This year the College Board is being forced to rethink its definition of “rigor.” Because of the coronavirus pandemic, AP exams will be given online for students to take at home, and they will be forty-five minute open note tests. The history exams will be a single document-based question (DBQ), and a shortened one at that. On the full World History AP exam, the DBQ takes sixty minutes and counts for 25% of the test; a typical question has seven documents. This year’s DBQ will have five documents (to account for the forty-five minute time frame) and will be 100% of the test.
So Why’d We Do All That Stuff, Anyway?
The College Board has made a tremendous push to reassure teachers and students that this year’s exam will be worthy of their efforts. They’ve got an impressive list of colleges and universities to commit to granting credit for this year’s results just as they have in the past, when students took the full exam. All of which causes me to ask: if a forty-five minute DBQ is really just as good as the three hour and fifteen minute full exam, why were we doing all that other stuff in the first place?
I think there are two answers to this question. The first answer is that the forty-five minute DBQ is not as good as the full exam at finding out what students can narrate, interpret, explain, and judge in world history. There’s no way a five document DBQ can give students the opportunity to demonstrate breadth of knowledge across the times and places covered in the AP World History course (or even the ⅔ of it that will be tested this year). Some students will succeed on this short DBQ while knowing a lot of world history that they won’t be tested on, some students will succeed on this short DBQ without knowing much more world history than what the documents reveal, and doubtless some students who know quite a bit of world history will not succeed on this DBQ. I think the College Board is doing the right thing here — I support their decision to test this year and to test in this manner — but I don’t believe that this exam will provide the same evaluation of an individual student’s learning of world history as a full exam would.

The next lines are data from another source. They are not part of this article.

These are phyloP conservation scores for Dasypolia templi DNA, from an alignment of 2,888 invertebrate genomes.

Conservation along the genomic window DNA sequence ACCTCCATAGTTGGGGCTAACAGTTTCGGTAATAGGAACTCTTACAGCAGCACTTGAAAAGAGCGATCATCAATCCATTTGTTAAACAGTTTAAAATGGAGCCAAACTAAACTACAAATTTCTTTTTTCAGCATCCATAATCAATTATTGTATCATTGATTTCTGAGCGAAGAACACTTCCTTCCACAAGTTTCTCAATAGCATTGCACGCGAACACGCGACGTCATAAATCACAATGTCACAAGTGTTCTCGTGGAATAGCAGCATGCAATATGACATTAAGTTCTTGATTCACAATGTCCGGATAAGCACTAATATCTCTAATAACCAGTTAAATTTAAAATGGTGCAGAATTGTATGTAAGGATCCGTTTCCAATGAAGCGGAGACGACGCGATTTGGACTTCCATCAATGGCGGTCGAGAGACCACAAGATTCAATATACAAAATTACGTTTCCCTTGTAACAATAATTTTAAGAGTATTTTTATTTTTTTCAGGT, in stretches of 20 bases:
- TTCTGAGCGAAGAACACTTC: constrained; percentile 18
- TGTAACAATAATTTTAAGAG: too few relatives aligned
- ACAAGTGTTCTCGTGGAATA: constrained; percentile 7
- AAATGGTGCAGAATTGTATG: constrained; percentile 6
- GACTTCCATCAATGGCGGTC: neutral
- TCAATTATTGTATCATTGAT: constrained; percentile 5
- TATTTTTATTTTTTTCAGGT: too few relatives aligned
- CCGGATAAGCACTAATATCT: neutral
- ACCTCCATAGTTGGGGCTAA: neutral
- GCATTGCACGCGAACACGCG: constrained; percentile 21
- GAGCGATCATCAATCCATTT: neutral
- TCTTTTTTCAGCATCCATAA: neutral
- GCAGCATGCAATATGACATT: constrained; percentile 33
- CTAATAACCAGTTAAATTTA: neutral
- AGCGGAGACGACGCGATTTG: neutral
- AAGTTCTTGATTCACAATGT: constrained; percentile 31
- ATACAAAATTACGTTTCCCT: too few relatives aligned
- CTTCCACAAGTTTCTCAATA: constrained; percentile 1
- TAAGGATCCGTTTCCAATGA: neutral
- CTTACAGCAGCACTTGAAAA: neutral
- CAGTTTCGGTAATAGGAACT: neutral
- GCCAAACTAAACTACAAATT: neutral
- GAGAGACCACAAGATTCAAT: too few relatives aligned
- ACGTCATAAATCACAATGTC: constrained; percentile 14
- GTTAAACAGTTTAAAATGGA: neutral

The second answer to the question is that the College Board has always had to present its Advanced Placement courses as especially rigorous, and one way to do that is by giving tests that require students to remember a lot of stuff. In our own teaching and in our work with 4QM clients Gary and I think a lot about “rigor.” Everyone agrees that history lessons should have “rigor,” and that classes should be “rigorous.” AP classes typically assign many pages of textbook reading, provide long lists of “IDs” or “key terms,” and test students on all of it. That’s one kind of rigor, and we’re sympathetic to it. You can’t think about history that you don’t know, which is why the Four Question Method starts with Question One, “What Happened?” Students have to know that before they can explore any of the other questions responsibly. Content matters, and pretending that students can practice their thinking skills without a solid grounding in historical facts is progressivist piffle.
Balanced 4QM Rigor
But I’m not confident that the full AP world history exam is a balanced test of historical knowledge and historical thinking. I’ve complained in a previous post about the College Board’s ambiguous free response questions, and I think there’s a case to be made that the exam as a whole does not ask students to narrate, interpret, explain, and judge in an optimal ratio. I’m not opposed to a rigorous course with a rigorous external exam to validate it. I’d just like to see “rigor” defined more carefully, and tested in a more balanced way.